Pre-diabetes or impaired fasting glycaemia (IFG)
A fasting blood glucose level can tell you other things as well. If your fasting blood glucose level is from 6.1mmol/L to 6.9mmol/L you may have a condition called 'impaired fasting glycaemia' (IFG) or pre-diabetes. This means that the level of glucose in your blood after eating nothing overnight is higher than it is in people without pre-diabetes or IFG, but not as high as in diabetes.
Most doctors will ask you to have a test called an 'oral glucose tolerance test' (OGTT) if your fasting blood glucose shows that you have IFG. The oral glucose tolerance test may show that you actually have diabetes or 'impaired glucose tolerance' (IGT) instead of IFG.
If your tests show that you have either IFG or IGT you need to take action to manage these conditions. Having either of these conditions means you are more likely to go on to develop diabetes. You are also at higher risk of developing cardiovascular disease, that is, disease of your heart and blood vessels.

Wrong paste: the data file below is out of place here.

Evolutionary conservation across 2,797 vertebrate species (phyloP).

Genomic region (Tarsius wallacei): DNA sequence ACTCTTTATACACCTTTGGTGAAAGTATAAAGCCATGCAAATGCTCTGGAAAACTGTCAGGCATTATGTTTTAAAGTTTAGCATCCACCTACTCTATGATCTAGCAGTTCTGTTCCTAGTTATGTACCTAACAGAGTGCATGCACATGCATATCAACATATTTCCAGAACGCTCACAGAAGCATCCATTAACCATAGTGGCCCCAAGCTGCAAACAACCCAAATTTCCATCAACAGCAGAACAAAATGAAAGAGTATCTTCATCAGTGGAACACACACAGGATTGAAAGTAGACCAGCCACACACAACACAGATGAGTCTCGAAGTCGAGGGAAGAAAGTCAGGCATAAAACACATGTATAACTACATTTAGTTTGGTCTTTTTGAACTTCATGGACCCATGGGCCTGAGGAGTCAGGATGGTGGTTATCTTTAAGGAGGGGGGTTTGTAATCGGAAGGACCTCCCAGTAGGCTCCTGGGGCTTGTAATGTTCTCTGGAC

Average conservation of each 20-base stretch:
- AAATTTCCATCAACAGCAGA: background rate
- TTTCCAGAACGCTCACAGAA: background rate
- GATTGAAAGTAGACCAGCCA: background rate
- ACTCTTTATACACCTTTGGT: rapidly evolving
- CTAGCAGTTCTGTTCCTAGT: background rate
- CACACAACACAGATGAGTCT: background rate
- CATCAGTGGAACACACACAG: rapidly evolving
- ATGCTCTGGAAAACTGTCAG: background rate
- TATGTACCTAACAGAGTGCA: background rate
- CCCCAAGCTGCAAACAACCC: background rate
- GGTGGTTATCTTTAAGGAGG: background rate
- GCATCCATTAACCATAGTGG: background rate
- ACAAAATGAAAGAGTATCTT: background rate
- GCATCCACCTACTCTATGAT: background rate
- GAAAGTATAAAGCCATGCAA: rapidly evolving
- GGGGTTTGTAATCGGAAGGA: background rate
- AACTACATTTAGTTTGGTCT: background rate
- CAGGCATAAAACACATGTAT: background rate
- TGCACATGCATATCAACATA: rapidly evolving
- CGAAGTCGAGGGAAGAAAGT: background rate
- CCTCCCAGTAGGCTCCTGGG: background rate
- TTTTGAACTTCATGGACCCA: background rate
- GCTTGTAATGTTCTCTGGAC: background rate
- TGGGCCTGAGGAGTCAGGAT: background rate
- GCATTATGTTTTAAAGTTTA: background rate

If you have IFG or IGT you should:
- Organise to be checked once a year for diabetes (and at any time that you have the symptoms of diabetes). Ask your doctor to put you on an annual recall for this test.
- Make sure you eat in a healthy way
- Keep your weight in a healthy range
- Have your cholesterol checked every year
- Have your blood pressure checked often
- Have 20 - 30 minutes of moderate exercise on most days of the week.
Oral glucose tolerance test (OGTT)
An oral glucose tolerance test is a test where you go to the laboratory before eating anything in the morning. A blood glucose level is taken. Then you will be asked to drink a glass of fluid containing 75 grams of glucose (this is a lot!). You stay in the laboratory and another blood glucose level is taken at one hour and two hours after the drink. These blood glucose levels tell you how well your body uses and stores the glucose you have taken in the drink.